How About 1 Minister, 1 Village, General Mosquito?
In the wake of the upping of the number of his cabinet appointees and deputy appointees to 110, President Addo Dankwa Akufo-Addo has come under widespread criticism, both from his usual political opponents and detractors, on the one hand, and ardent partisans and supporters and sympathizers alike. But what has been quite amusing, if also because it defies common sense, has been to hear the General-Secretary of the main opposition National Democratic Congress (NDC), Mr. Johnson Asiedu-Nketia, take to the airwaves and caustically impugn the President’s level of understanding and appreciation for governance (See “Go Ahead; Appoint ‘1 Minister, 1 District’ – Asiedu-Nketia Jabs Akufo-Addo” MyJoyOnline.com / Ghanaweb.com 3/15/17).
It is quite obvious that the man popularly called General Mosquito is not talking about “good governance,” because this is what his party, the National Democratic Congress, beginning with their founding-patriarch, Chairman Jerry John Rawlings, has yet to provide our nation. It is also quite interesting because the Mahama-led regime which was just democratically booted out of the Jubilee-Flagstaff House, of which Mr. Asiedu-Nketia had been a key player, ran a government with some 80 cabinet appointees and their deputies. This is not the average Ghanaian political observer’s idea of a lean government. Then also, we are informed that the Mahama Presidency had at least 600 party apparatchiks with the title of “Presidential Staffer” inside the Flagstaff House.
What the foregoing means is that contrary to what these NDC goons would have the rest of the nation and, indeed, the world, believe, President Mahama may very well have run the largest government in the history of Ghana’s Fourth Republic. And so, really, it is former President John Dramani Mahama whose understanding of governance ought to be questioned, and not his more mature and far more experienced successor. Mr. Asiedu-Nketia also cynically appears to believe that running an oversized and grossly incompetent government is the inalienable constitutional right of the National Democratic Congress, whereas the “neoliberal” government of the New Patriotic Party (NPP) is expected to run a lean government on terms defined by the key operatives of the National Democratic Congress.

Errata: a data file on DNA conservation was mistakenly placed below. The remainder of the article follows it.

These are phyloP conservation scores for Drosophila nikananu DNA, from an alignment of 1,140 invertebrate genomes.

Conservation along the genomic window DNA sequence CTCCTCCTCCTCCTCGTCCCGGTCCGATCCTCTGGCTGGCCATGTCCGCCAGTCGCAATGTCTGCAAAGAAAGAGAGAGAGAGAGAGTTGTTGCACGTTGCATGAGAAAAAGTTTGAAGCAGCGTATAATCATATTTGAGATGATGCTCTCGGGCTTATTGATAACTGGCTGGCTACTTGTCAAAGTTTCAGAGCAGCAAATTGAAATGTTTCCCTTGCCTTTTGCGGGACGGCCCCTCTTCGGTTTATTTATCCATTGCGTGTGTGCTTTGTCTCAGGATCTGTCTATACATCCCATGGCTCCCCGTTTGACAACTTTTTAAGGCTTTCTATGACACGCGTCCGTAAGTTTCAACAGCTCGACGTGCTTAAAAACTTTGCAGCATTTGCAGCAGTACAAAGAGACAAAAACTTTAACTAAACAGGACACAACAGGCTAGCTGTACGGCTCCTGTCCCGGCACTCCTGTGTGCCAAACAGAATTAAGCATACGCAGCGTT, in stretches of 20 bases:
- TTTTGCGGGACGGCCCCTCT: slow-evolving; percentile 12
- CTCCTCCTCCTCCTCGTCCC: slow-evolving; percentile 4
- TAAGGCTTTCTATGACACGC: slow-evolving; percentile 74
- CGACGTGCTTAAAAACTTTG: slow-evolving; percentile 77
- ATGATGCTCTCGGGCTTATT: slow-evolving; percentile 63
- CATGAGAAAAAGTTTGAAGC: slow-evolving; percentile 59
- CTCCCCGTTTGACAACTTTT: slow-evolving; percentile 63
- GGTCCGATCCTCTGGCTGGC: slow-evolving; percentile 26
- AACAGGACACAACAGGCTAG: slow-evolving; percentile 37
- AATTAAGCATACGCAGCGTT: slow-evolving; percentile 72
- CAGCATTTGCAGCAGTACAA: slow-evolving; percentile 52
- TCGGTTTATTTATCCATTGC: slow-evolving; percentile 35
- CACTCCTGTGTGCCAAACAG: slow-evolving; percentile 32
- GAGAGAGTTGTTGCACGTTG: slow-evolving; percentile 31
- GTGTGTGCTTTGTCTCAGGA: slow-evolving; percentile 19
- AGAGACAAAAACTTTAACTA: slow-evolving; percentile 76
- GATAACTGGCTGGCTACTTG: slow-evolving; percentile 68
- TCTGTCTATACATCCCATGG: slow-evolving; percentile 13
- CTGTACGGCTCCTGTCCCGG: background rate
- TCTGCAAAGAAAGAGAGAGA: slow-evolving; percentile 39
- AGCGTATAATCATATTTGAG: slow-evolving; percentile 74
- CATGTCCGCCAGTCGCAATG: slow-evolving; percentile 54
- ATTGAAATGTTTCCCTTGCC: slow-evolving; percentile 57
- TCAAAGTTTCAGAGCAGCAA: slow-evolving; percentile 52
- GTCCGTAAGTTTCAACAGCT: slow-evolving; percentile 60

Now, I don’t know where the Seikwa, Brong-Ahafo, former elementary mathematics schoolteacher gets this idea from, because it is rather the revolution-oriented National Democratic Congress that has obligated itself to the creation of a lean government and the stringent pursuit of fiscal discipline. Which pretty much explains the barrage of mordant criticism to which the Mahama Posse was relentlessly subjected party patriarch Jerry John Rawlings, who once accused the Mahama regime of being composed of the most corrupt political parasites in Ghana’s postcolonial history.
It is also hypocritical on the part of the NDC political-machine operatives to pretend as if the Akufo-Addo Administration was a pioneer in the appointment of multiple deputy cabinet appointees. The fact of the matter is that long before President Akufo-Addo received the electoral nod to constitute his government, the Mills-Mahama regime had constituted a cabinet with multiple deputy appointees. The Mahama/Amissah-Arthur government would doggedly pursue the same course of action. The preceding notwithstanding, one disturbing trend that I have clearly observed, which leaders of both major parties are equally guilty, is the inordinate tendency to making decisions verging on the downright reckless, as if they have absolutely no remarkable sense of the country’s political history, especially the era of rampant coups d’état, and the causes of such military putsches.
I have absolutely no doubt in my mind that the decision to exponentially up the number of his cabinet appointees was well-intentioned, and may very well redound to the great benefit of the country in the long run. Even so, as I had occasion to remark on a radio program recently, had President Akufo-Addo made such an “outrageous” decision three decades ago, a megalomaniacal opportunist would have capitalized on it to overthrow his government. What I unmistakably meant is that even though the era of rampant military putsches may be well behind us, nevertheless, our leaders ought not behave as if the kind of inclement political climate that existed a little over a generation ago could not be reprised or recur in our time. Which, of course, is not in any way to imply that our leaders must always tread overly cautiously and comfortably or live in morbid fear of risk taking.
To be certain, it is foresighted risk-taking that has propelled the most advanced industrial and postindustrial economies to where they are today. Which, of course, is not to imply that blind copycatting is the way to go either. For every culture has its own rhythm; and every tide its own level.
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By Kwame Okoampa-Ahoofe, Jr., Ph.D.
English Department, SUNY-Nassau
Garden City, New York
March 25, 2017
E-mail: [email protected]
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